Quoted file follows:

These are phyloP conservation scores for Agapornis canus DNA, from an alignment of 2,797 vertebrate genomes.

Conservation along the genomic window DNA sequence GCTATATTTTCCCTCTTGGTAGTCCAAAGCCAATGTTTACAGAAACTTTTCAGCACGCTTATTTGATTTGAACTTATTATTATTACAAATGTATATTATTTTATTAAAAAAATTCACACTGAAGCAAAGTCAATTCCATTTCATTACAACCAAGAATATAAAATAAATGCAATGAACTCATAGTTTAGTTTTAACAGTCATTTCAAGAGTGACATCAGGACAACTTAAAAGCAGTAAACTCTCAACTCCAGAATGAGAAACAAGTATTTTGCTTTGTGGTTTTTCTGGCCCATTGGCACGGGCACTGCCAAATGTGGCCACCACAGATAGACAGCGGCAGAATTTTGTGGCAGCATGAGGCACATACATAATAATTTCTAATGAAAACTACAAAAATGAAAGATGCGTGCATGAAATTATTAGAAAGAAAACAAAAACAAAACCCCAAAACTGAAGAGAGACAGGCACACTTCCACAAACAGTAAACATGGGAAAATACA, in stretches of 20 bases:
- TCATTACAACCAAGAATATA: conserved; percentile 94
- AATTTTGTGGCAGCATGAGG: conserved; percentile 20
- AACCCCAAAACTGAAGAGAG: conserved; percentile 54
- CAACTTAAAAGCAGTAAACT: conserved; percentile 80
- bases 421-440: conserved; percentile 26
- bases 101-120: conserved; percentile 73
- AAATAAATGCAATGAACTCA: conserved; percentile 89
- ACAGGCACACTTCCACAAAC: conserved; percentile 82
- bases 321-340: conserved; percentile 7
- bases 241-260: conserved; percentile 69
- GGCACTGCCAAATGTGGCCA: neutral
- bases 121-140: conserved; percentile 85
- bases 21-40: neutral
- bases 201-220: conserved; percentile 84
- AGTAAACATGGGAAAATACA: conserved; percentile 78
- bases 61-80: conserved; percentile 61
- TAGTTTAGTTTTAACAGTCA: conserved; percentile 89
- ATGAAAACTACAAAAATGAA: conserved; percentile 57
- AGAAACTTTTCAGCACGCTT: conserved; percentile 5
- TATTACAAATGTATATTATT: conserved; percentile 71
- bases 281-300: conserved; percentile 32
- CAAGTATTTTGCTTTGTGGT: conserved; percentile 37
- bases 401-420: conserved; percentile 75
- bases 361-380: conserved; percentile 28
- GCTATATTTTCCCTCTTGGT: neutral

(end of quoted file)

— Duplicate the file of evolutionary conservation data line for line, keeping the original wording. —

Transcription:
These are phyloP conservation scores for Agapornis canus DNA, from an alignment of 2,797 vertebrate genomes.

Conservation along the genomic window DNA sequence GCTATATTTTCCCTCTTGGTAGTCCAAAGCCAATGTTTACAGAAACTTTTCAGCACGCTTATTTGATTTGAACTTATTATTATTACAAATGTATATTATTTTATTAAAAAAATTCACACTGAAGCAAAGTCAATTCCATTTCATTACAACCAAGAATATAAAATAAATGCAATGAACTCATAGTTTAGTTTTAACAGTCATTTCAAGAGTGACATCAGGACAACTTAAAAGCAGTAAACTCTCAACTCCAGAATGAGAAACAAGTATTTTGCTTTGTGGTTTTTCTGGCCCATTGGCACGGGCACTGCCAAATGTGGCCACCACAGATAGACAGCGGCAGAATTTTGTGGCAGCATGAGGCACATACATAATAATTTCTAATGAAAACTACAAAAATGAAAGATGCGTGCATGAAATTATTAGAAAGAAAACAAAAACAAAACCCCAAAACTGAAGAGAGACAGGCACACTTCCACAAACAGTAAACATGGGAAAATACA, in stretches of 20 bases:
- TCATTACAACCAAGAATATA: conserved; percentile 94
- AATTTTGTGGCAGCATGAGG: conserved; percentile 20
- AACCCCAAAACTGAAGAGAG: conserved; percentile 54
- CAACTTAAAAGCAGTAAACT: conserved; percentile 80
- bases 421-440: conserved; percentile 26
- bases 101-120: conserved; percentile 73
- AAATAAATGCAATGAACTCA: conserved; percentile 89
- ACAGGCACACTTCCACAAAC: conserved; percentile 82
- bases 321-340: conserved; percentile 7
- bases 241-260: conserved; percentile 69
- GGCACTGCCAAATGTGGCCA: neutral
- bases 121-140: conserved; percentile 85
- bases 21-40: neutral
- bases 201-220: conserved; percentile 84
- AGTAAACATGGGAAAATACA: conserved; percentile 78
- bases 61-80: conserved; percentile 61
- TAGTTTAGTTTTAACAGTCA: conserved; percentile 89
- ATGAAAACTACAAAAATGAA: conserved; percentile 57
- AGAAACTTTTCAGCACGCTT: conserved; percentile 5
- TATTACAAATGTATATTATT: conserved; percentile 71
- bases 281-300: conserved; percentile 32
- CAAGTATTTTGCTTTGTGGT: conserved; percentile 37
- bases 401-420: conserved; percentile 75
- bases 361-380: conserved; percentile 28
- GCTATATTTTCCCTCTTGGT: neutral